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August 1978

Vestibular Hyporeactivity in Infants at Risk for Schizophrenia: Association With Critical Developmental Disorders

Author Affiliations

From the Division of Child Psychiatry and Mental Retardation, Department of Psychiatry, and the Mental Retardation Research Center (Dr Fish), and the Department of Biomathematics and the Health Sciences Computing Facility (Dr Dixon), University of California at Los Angeles.

Arch Gen Psychiatry. 1978;35(8):963-971. doi:10.1001/archpsyc.1978.01770320057004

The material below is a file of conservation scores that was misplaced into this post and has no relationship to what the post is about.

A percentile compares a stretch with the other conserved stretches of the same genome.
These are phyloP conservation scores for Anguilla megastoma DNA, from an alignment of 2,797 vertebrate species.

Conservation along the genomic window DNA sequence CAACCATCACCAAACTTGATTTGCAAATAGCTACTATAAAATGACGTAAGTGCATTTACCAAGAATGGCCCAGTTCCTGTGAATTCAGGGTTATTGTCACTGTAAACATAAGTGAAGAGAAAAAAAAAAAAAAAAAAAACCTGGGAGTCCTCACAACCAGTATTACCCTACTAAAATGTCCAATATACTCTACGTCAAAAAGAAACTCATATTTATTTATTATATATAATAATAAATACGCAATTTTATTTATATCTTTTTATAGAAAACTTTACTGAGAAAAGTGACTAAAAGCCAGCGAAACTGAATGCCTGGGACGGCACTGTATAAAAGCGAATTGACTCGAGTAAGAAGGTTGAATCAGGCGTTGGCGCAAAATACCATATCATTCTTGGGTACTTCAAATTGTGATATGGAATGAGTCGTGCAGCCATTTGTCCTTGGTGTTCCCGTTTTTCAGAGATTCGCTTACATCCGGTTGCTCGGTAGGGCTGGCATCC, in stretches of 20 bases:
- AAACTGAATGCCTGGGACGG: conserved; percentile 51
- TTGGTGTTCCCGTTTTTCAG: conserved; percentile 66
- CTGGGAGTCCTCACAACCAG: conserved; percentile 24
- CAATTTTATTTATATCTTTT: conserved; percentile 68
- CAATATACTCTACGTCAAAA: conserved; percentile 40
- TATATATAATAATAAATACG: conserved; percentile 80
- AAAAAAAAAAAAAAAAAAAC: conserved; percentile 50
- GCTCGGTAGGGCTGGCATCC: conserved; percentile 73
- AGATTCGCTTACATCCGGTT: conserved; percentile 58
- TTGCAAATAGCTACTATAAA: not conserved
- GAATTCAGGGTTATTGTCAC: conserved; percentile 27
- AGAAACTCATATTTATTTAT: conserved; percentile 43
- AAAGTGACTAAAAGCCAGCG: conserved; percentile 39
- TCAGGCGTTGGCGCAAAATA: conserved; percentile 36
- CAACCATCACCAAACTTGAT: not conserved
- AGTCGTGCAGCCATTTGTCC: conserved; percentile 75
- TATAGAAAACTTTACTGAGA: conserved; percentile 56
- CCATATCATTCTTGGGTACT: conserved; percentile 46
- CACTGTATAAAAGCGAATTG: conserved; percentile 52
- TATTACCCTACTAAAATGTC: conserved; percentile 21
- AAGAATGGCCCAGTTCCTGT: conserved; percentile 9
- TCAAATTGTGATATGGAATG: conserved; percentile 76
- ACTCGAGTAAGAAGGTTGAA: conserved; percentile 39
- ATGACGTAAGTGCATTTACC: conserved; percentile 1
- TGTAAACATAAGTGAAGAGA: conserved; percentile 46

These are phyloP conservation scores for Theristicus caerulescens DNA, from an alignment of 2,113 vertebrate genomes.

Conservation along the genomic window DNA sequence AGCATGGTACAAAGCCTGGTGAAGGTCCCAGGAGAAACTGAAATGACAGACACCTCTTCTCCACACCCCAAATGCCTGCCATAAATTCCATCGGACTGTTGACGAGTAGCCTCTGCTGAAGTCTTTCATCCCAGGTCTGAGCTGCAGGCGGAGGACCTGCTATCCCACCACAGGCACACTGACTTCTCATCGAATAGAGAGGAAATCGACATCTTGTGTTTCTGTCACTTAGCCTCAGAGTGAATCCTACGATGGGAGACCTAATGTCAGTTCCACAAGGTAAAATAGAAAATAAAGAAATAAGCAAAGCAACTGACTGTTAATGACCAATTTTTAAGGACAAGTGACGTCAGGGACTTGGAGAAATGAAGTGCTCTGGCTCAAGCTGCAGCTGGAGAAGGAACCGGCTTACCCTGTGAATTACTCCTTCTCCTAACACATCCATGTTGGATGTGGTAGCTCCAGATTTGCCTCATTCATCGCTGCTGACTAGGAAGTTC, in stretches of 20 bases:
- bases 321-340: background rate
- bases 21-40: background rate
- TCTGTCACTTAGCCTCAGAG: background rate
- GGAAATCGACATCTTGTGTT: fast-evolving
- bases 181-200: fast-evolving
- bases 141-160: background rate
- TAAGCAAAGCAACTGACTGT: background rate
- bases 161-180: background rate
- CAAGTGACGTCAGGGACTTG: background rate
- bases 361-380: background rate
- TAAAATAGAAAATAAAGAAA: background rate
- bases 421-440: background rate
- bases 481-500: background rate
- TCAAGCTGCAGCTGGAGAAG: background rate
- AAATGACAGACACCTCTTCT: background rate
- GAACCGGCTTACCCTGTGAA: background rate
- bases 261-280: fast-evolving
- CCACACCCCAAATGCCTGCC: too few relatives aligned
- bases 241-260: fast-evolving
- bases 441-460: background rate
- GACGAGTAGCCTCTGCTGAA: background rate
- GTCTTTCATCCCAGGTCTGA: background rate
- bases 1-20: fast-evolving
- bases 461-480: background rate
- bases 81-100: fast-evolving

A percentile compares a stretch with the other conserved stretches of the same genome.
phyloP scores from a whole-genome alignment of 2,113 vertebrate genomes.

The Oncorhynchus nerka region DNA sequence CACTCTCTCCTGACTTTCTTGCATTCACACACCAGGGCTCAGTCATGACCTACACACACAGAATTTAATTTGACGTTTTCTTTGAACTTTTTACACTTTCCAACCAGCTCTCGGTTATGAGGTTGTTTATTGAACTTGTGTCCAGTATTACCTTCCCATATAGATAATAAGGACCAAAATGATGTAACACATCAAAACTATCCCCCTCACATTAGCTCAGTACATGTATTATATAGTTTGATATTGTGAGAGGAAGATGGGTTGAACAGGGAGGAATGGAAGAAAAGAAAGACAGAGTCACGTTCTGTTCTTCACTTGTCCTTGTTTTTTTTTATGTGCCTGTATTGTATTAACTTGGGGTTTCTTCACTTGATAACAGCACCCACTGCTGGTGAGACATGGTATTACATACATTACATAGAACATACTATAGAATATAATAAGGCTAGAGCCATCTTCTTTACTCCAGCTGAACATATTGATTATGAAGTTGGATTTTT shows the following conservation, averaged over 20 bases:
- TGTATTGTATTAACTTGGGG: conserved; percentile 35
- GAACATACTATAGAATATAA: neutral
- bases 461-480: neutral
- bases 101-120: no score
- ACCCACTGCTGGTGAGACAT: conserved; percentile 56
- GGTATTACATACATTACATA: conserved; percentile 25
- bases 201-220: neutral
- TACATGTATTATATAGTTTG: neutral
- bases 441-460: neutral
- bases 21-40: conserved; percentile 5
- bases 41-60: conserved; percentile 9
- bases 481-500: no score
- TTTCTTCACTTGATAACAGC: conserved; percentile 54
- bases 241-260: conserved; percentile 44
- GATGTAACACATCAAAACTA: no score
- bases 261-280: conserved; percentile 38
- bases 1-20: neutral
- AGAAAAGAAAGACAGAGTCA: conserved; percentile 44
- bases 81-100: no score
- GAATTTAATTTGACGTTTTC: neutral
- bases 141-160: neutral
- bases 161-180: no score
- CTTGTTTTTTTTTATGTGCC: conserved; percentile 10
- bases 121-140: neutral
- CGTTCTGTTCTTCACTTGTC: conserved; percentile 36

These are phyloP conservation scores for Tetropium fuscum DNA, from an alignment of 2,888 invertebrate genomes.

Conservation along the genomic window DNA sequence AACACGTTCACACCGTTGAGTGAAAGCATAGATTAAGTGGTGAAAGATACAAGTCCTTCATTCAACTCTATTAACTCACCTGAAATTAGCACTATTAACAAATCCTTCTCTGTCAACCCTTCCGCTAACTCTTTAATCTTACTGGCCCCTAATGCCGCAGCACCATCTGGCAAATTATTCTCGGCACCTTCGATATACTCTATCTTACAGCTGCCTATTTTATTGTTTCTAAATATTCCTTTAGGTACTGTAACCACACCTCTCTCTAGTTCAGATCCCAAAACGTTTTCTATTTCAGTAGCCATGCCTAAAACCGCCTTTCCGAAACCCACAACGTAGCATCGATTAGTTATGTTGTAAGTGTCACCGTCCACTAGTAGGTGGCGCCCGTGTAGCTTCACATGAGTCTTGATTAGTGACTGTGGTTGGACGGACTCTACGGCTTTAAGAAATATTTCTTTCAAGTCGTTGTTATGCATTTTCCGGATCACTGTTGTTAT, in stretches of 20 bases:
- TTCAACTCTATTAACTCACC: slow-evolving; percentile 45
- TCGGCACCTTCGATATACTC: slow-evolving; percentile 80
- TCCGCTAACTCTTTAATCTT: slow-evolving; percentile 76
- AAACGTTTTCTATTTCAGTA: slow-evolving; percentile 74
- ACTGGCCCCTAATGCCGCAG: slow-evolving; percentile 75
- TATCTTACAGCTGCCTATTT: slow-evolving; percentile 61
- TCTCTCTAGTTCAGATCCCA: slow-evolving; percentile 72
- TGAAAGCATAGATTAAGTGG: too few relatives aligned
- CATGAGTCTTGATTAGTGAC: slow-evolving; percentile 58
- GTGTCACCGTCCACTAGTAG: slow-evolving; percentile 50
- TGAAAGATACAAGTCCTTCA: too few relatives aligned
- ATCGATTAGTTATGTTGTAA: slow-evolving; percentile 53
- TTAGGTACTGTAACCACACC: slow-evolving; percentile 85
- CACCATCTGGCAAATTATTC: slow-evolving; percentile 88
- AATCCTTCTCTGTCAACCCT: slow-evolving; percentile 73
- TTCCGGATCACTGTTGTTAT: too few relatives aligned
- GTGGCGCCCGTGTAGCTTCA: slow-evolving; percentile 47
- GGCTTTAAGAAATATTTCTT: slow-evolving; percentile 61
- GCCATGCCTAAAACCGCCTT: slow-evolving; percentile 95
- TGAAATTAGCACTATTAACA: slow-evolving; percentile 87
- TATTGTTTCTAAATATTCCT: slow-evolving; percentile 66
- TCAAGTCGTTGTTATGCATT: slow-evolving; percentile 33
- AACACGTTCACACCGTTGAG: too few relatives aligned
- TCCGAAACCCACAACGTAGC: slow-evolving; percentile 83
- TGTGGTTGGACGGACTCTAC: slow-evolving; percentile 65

• Vestibular responses to caloric stimulation were measured from birth to age 2 years in ten infants born to schizophrenic mothers. This is part of a study of evolving neurointegrative disorders that may be associated with a genetic risk for schizophrenia. Transiently decreased vestibular responses coincided with several developmental disorders that were related to psychopathology at 10 years. Absent to decreased responses were associated with (1) a "pandevelopmental retardation" involving physical growth as well as postural-motor and visualmotor development, (2) an "abnormally quiet" state in the first month, and (3) failures of bimanual integration between 4 and 6 months. The transitory nature of the decreased nystagmus rules out the possibility of an organic lesion of the vestibular system. Rather, it suggests that some covert decrease in arousal accompanied those periods when central nervous system integration was disrupted.